Im Focus: Basel Physicists Develop Efficient Method of Signal Transmission from Nanocomponents

Physicists have developed an innovative method that could enable the efficient use of nanocomponents in electronic circuits. To achieve this, they have developed a layout in which a nanocomponent is connected to two electrical conductors, which uncouple the electrical signal in a highly efficient manner. The scientists at the Department of Physics and the Swiss Nanoscience Institute at the University of Basel have published their results in the scientific journal “Nature Communications” together with their colleagues from ETH Zurich.

Electronic components are becoming smaller and smaller. Components measuring just a few nanometers – the size of around ten atoms – are already being produced...

Im Focus: IoT-based Advanced Automobile Parking Navigation System

Development and implementation of an advanced automobile parking navigation platform for parking services

To fulfill the requirements of the industry, PolyU researchers developed the Advanced Automobile Parking Navigation Platform, which includes smart devices,...

Im Focus: First electrical car ferry in the world in operation in Norway now

  • Siemens delivers electric propulsion system and charging stations with lithium-ion batteries charged from hydro power
  • Ferry only uses 150 kilowatt hours (kWh) per route and reduces cost of fuel by 60 percent
  • Milestone on the road to operating emission-free ferries

The world's first electrical car and passenger ferry powered by batteries has entered service in Norway. The ferry only uses 150 kWh per route, which...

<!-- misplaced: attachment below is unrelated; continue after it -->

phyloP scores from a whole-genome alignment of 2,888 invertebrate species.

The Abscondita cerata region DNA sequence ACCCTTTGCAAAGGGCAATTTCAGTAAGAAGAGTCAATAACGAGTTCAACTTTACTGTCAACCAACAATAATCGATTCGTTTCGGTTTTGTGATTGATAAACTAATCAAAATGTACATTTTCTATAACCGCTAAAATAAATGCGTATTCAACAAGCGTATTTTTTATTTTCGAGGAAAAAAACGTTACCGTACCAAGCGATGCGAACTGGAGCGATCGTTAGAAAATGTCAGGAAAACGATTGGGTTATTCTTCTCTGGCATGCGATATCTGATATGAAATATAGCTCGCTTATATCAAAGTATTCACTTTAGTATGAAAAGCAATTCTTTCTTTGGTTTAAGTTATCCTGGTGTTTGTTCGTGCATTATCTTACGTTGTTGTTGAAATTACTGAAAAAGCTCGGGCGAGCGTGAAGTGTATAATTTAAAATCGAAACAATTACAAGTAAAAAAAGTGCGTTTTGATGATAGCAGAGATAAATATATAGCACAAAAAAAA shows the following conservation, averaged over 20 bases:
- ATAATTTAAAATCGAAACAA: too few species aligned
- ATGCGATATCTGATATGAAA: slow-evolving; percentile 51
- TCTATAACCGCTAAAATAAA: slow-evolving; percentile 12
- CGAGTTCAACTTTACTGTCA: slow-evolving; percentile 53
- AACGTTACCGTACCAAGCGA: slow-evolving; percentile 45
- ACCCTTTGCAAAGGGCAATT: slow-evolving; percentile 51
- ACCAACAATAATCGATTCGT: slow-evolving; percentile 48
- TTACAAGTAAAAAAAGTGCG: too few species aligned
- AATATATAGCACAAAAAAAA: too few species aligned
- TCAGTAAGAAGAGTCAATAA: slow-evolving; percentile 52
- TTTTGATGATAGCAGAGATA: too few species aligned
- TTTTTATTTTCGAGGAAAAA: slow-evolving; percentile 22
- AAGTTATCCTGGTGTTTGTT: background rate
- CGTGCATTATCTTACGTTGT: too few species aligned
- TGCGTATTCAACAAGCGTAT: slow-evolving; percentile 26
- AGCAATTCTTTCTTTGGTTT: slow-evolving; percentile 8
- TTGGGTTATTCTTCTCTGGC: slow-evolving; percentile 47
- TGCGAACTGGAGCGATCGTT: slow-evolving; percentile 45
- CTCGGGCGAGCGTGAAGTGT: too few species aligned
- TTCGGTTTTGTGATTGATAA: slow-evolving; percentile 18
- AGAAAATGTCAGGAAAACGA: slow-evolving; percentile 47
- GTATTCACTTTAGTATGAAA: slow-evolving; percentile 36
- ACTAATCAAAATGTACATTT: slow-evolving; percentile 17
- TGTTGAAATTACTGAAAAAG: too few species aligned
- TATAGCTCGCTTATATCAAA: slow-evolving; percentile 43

Im Focus: Into the ice – RV Polarstern opens the arctic season by setting course for Spitsbergen

On Tuesday, 19 May 2015 the research icebreaker Polarstern will leave its home port in Bremerhaven, setting a course for the Arctic. Led by Dr Ilka Peeken from the Alfred Wegener Institute, Helmholtz Centre for Polar and Marine Research (AWI) a team of 53 researchers from 11 countries will investigate the effects of climate change in the Arctic, from the surface ice floes down to the seafloor.

RV Polarstern will enter the sea-ice zone north of Spitsbergen. Covering two shallow regions on their way to deeper waters, the scientists on board will focus...

Im Focus: Gel filled with nanosponges cleans up MRSA infections

Nanoengineers at the University of California, San Diego developed a gel filled with toxin-absorbing nanosponges that could lead to an effective treatment for skin and wound infections caused by MRSA (methicillin-resistant Staphylococcus aureus), an antibiotic-resistant bacteria. This "nanosponge-hydrogel" minimized the growth of skin lesions on mice infected with MRSA - without the use of antibiotics. The researchers recently published their findings online in Advanced Materials.

To make the nanosponge-hydrogel, the team mixed nanosponges, which are nanoparticles that absorb dangerous toxins produced by MRSA, E. coli and other...

All Focus news of the innovation-report >>>

Anzeige

Anzeige

Event News

International symposium: trends in spatial analysis and modelling for a more sustainable land use

20.05.2015 | Event News

15th conference of the International Association of Colloid and Interface Scientists

18.05.2015 | Event News

EHFG 2015: Securing health in Europe. Balancing priorities, sharing responsibilities

12.05.2015 | Event News

 
Latest News

Climate engineering may save coral reefs, study shows

26.05.2015 | Earth Sciences

Biodiversity: 11 new species come to light in Madagascar

26.05.2015 | Life Sciences

Location matters in the lowland Amazon

26.05.2015 | Life Sciences

VideoLinks
B2B-VideoLinks
More VideoLinks >>>